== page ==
The report points to the gap (noted in the YPS Progress Study’s recommendations) on masculinity and masculine identities as part of the gendered approach to implementing the YPS agenda. This policy brief focuses attention on supporting the development of alternative and positive masculine identities. While the paper draws on lived experiences in Northern Ireland, it derives lessons and recommendations, captures stories, and offers a narrative with wider relevance for other contexts.
The report was commissioned by Interpeace for their Outside the Box: Amplifying youth voices and views on Youth, Peace and Security (YPS) policy and practice series.
Today the Commission for Victims and Survivors of Northern Ireland (CVSNI) and Ulster University (INCORE & TJI) launched the Advocacy Services Report focusing on advocacy and dealing with the past. The report was authored by Dr Maire Braniff, Professor Brandon Hamber, Dr Catherine O’Rourke, Dr Philip McCready and Dr John Bell.
The Report found that while the needs of victims and survivors are not homogenous there are core principles that underpin effective service provision. Essentially they should be victim-led, build trust, not create dependency, be compassionate and empathetic and value the lived experience and perspective of the individual. The groups offering advocacy were led by such principles. Further provision for dealing with the past should draw on and learn from the scale, diversity and experience of advocacy practice to date.
Equally, however, our research found that this was challenging work. There was unanimity amongst all service users and service providers that the biggest challenge was the systemic delay and the slow nature of legacy investigation and information recovery. The biggest scope for improvement in advocacy services was the accessibility of information and more streamlined and quicker responses from statutory agencies.
The John and Pat Hume Foundation held an important discussion ‘20 years on – Reflections on the New Beginning to Policing’ on the Magee Campus of Ulster University, 9 November 2021. The Chair introduced and hosted the discussion for Ulster University as a Hume Foundation partners. The valuable reflections of Denis Bradley, Peter Smith QC, Judith Gillespie and Brian Dougherty are available on the John and Pat Hume Foundation YouTube Channel.
The 3rd Youth, Peace & Security Seminar “Fire in the Belly: Lessons from young women peacebuilders from Somalia, Libya and Northern Ireland on inspiring leaders for peaceful change” was held on 1 October 2021. The full recording of the event is now available online.
The panel included:
Monica McWilliams: Emeritus Professor of Women’s Studies at the Transitional Justice Institute at Ulster University, Board member of the John and Pat Hume Foundation and a former Chairperson of Interpeace.
Hajer Sharief: A Libyan peace and human rights activist. She co-leads the work of the Together We Build It (TWBI) organization in Libya.
Ilwad Elman: A young female leader at the forefront of the Somali peace process. She co-founded the Elman Peace Centre and is an Advocate for the Kofi Annan Foundation.
Emma Johnston: A youth worker in NI, working with Youth Action Northern Ireland. She is a representative on Northern Ireland Women’s European Platform, the UK Joint Committee for women and the Irish NAP For Women Peace and Security.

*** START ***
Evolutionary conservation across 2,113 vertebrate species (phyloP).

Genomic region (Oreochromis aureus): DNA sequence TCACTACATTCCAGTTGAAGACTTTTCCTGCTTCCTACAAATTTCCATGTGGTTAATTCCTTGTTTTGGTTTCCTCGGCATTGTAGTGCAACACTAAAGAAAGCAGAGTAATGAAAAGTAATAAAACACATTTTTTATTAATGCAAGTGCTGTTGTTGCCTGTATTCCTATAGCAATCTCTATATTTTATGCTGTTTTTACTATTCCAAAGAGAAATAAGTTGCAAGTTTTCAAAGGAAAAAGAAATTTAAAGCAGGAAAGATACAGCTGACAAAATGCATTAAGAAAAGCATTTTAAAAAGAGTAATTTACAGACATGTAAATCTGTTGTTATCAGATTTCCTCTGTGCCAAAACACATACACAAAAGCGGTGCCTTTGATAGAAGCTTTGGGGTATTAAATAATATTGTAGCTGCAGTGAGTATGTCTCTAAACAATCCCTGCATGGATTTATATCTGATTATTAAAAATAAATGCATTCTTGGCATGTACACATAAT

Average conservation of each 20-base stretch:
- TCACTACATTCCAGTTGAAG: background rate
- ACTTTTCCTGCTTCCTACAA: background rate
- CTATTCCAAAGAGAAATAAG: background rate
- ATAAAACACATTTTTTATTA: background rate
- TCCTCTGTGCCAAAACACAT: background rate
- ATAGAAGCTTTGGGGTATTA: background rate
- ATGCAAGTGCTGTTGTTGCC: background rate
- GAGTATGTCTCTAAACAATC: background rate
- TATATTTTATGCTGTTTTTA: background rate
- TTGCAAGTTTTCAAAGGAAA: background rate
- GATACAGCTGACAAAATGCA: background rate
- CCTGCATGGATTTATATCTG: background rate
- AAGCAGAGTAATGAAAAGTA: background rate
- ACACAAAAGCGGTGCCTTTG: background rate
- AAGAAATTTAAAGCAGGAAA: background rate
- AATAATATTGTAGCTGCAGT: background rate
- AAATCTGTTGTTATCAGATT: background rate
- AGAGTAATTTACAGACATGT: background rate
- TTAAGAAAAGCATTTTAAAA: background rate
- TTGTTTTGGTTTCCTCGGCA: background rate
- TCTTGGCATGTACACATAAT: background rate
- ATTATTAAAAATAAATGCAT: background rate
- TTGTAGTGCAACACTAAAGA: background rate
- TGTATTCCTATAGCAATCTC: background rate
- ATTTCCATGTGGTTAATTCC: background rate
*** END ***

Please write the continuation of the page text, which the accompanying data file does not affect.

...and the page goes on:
The panel discussion is introduced by Professor Brandon Hamber, the John Hume and Thomas P. O’Neill Chair in Peace.
You can now watch online the UTV short documentary “Up Close – Justice in Jeopardy?” which debates the current legacy proposals by the British Government.
Featuring the John Hume and Thomas P.O’Neill Chair in Peace Professor Brandon Hamber, Professor Louise Mallinder, Baroness Nuala O’Loan, Denis Bradley, Lord Richard Dannatt and Alan McBride from the WAVE Trauma Centre.
Article published today by Professor Hamber in the Belfast Telegraph on the British Government’s proposal for an amnesty for all conflict-related offences.
“Amnesty a line in the sand? It’s not even close”
If we know anything about the Johnson government in the UK, they are not great at sticking to agreements or taking the views of the devolved nations seriously. The recent statement by the Secretary of State, Brandon Lewis, proposing new legislation to enforce a statute of limitations for all conflict-related violations in Northern Ireland fits this mould.
In July 2019, following a 15-month consultation on the legacy proposal in the Stormont House Agreement (SHA) of 2014 agreed by all political parties, the British Government committed to its full implementation. Two years later, it is now proposing to pull the SHA apart.
The recent proposals remove a focus on justice and investigation, favouring information recovery and storytelling under an undefined banner of reconciliation. All of Northern Ireland’s five main political parties, the Irish government, civil society organisations and most victims’ groups are heavily critical of what amounts to an amnesty for conflict-era offences. Yet, the views of the people of Northern Ireland, and especially victims of both state and non-state violence, seem to matter little.
Ulster University has confirmed that its highly regarded CAIN archive will be retained as a live and curated archive, made possible by support from Initiatives of Change. The funding follows a consultation in 2019 and comprehensive efforts by the University and the CAIN team to secure the long-term future of the archive. The funding will directly support a significant modernisation of the site, including the introduction of cutting-edge archival content management systems not available when the CAIN site was first pioneering online archives, over two decades ago. The University is also making funds available to invest in the technology that will enhance the experience for all those who use the popular platform.